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R. E. Carbone

Abstract

A method of radar scan is proposed to efficiently acquire scalar velocity components and generate a natural coordinate system which simplifies and minimizes spatial filtering requirements for certain applications. Tetrahedral scan is shown to permit direct computation of horizontal divergence from the sampled grid points and subsequently estimate vertical air motion. Existing radar systems can perform tetrahedral scan provided they have computerized scan control with suitable software.

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Yanping Li and R. E. Carbone

Abstract

The authors have examined 4 years of satellite-derived SST and rainfall data in anticipation of a relationship between SST structure and the excitation of convective rainfall. The results exhibit a strong excitation signal consistent with the presence of mesoscale SST gradients in about 75% of approximately 10 000 rainfall onset events. Rainfall onset events occur at locations with enhanced horizontal convergence, as inferred by the Laplacian of SST on scales of order 100 km. The daily SST field exhibits multiscale patchiness, spanning a 2+°C range. The signal is disproportionately large at SSTs that are 0.25°C above the mean, near 29.5°C; disproportionately weak for SST ≤ 28.8°C; and proportionately neutral for SST ≥ 30.3°C. The calculations suggest that a characteristic strength of this lower-boundary forcing (~3 × 10−5 s−1) is approximately one order of magnitude stronger than the mean regional background forcing (~3 × 10−6 s−1). The periphery of warm oceanic patches exhibits both convergent and divergent Laplacian values of similar frequency and magnitude; however, rainfall onset favors the locally convergent locations by a 3:1 ratio.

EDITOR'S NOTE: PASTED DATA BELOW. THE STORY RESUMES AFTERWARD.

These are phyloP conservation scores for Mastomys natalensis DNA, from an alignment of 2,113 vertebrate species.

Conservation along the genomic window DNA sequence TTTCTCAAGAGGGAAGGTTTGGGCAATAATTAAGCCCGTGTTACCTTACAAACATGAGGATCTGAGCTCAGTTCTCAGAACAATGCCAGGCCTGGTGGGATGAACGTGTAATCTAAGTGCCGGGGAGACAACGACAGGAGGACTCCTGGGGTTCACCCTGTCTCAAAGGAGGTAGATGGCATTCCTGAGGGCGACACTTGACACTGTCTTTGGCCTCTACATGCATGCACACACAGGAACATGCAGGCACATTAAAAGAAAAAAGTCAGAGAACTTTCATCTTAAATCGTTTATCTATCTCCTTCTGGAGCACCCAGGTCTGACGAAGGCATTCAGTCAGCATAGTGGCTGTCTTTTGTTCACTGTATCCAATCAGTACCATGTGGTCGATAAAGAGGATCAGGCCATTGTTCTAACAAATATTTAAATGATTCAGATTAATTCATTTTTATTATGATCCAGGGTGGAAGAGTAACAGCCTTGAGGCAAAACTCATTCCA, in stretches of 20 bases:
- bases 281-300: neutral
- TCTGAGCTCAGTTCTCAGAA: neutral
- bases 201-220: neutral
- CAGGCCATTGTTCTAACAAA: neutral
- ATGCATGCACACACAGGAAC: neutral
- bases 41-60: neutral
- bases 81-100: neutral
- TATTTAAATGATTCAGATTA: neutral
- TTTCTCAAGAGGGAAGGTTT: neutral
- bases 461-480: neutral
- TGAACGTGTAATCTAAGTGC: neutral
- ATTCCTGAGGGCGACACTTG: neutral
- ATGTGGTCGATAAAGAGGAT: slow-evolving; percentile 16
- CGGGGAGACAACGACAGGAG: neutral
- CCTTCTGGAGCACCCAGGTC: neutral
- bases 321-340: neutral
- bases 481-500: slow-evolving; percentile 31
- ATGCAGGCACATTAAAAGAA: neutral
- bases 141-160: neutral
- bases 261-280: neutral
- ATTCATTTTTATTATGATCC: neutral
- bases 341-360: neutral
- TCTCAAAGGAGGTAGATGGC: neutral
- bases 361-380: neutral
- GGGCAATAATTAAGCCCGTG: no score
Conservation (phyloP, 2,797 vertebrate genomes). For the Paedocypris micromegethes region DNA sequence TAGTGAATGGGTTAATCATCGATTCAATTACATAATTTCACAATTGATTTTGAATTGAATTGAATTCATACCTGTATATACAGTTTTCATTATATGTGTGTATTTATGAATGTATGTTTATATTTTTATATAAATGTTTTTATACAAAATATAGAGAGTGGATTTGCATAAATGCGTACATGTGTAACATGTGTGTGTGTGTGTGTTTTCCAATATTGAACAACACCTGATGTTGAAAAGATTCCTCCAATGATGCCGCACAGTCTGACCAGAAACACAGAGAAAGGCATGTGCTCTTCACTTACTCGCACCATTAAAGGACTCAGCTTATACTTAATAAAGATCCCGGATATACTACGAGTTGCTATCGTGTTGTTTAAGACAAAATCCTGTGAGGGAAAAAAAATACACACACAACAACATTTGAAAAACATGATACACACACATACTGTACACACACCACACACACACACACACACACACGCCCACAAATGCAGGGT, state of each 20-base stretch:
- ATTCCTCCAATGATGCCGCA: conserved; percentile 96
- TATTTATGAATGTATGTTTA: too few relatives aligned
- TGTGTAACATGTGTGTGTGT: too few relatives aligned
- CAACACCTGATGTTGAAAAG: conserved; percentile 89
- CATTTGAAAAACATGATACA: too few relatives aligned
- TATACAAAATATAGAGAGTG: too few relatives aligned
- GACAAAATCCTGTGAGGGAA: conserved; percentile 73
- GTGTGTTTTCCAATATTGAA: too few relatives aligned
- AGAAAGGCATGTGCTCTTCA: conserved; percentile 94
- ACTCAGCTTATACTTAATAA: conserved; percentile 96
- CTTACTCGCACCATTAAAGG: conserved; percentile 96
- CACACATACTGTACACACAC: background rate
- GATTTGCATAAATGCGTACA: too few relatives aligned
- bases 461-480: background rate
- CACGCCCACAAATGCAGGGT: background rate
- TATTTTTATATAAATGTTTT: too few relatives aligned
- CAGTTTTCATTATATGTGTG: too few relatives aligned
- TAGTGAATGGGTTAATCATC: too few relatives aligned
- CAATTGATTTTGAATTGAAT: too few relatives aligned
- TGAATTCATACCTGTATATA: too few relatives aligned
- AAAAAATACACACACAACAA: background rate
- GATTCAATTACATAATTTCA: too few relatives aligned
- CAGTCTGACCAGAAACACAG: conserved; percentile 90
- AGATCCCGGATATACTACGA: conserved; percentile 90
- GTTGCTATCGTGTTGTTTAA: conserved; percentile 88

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R. E. Carbone and Yanping Li

Abstract

Based upon on the findings of Y. Li and R. E. Carbone, the association of tropical rainfall with SST structure is further explored, with emphasis on the MJO passband. Analyses include the tropical Indian Ocean, Maritime Continent, and tropical western Pacific regions. The authors examine the anomalies of and correlations between SST structure, the frequency of rainfall events, and rainfall amount. Based on detailed examination of a 49-month time series, all findings are statistical inferences and interpretations consistent with established theory.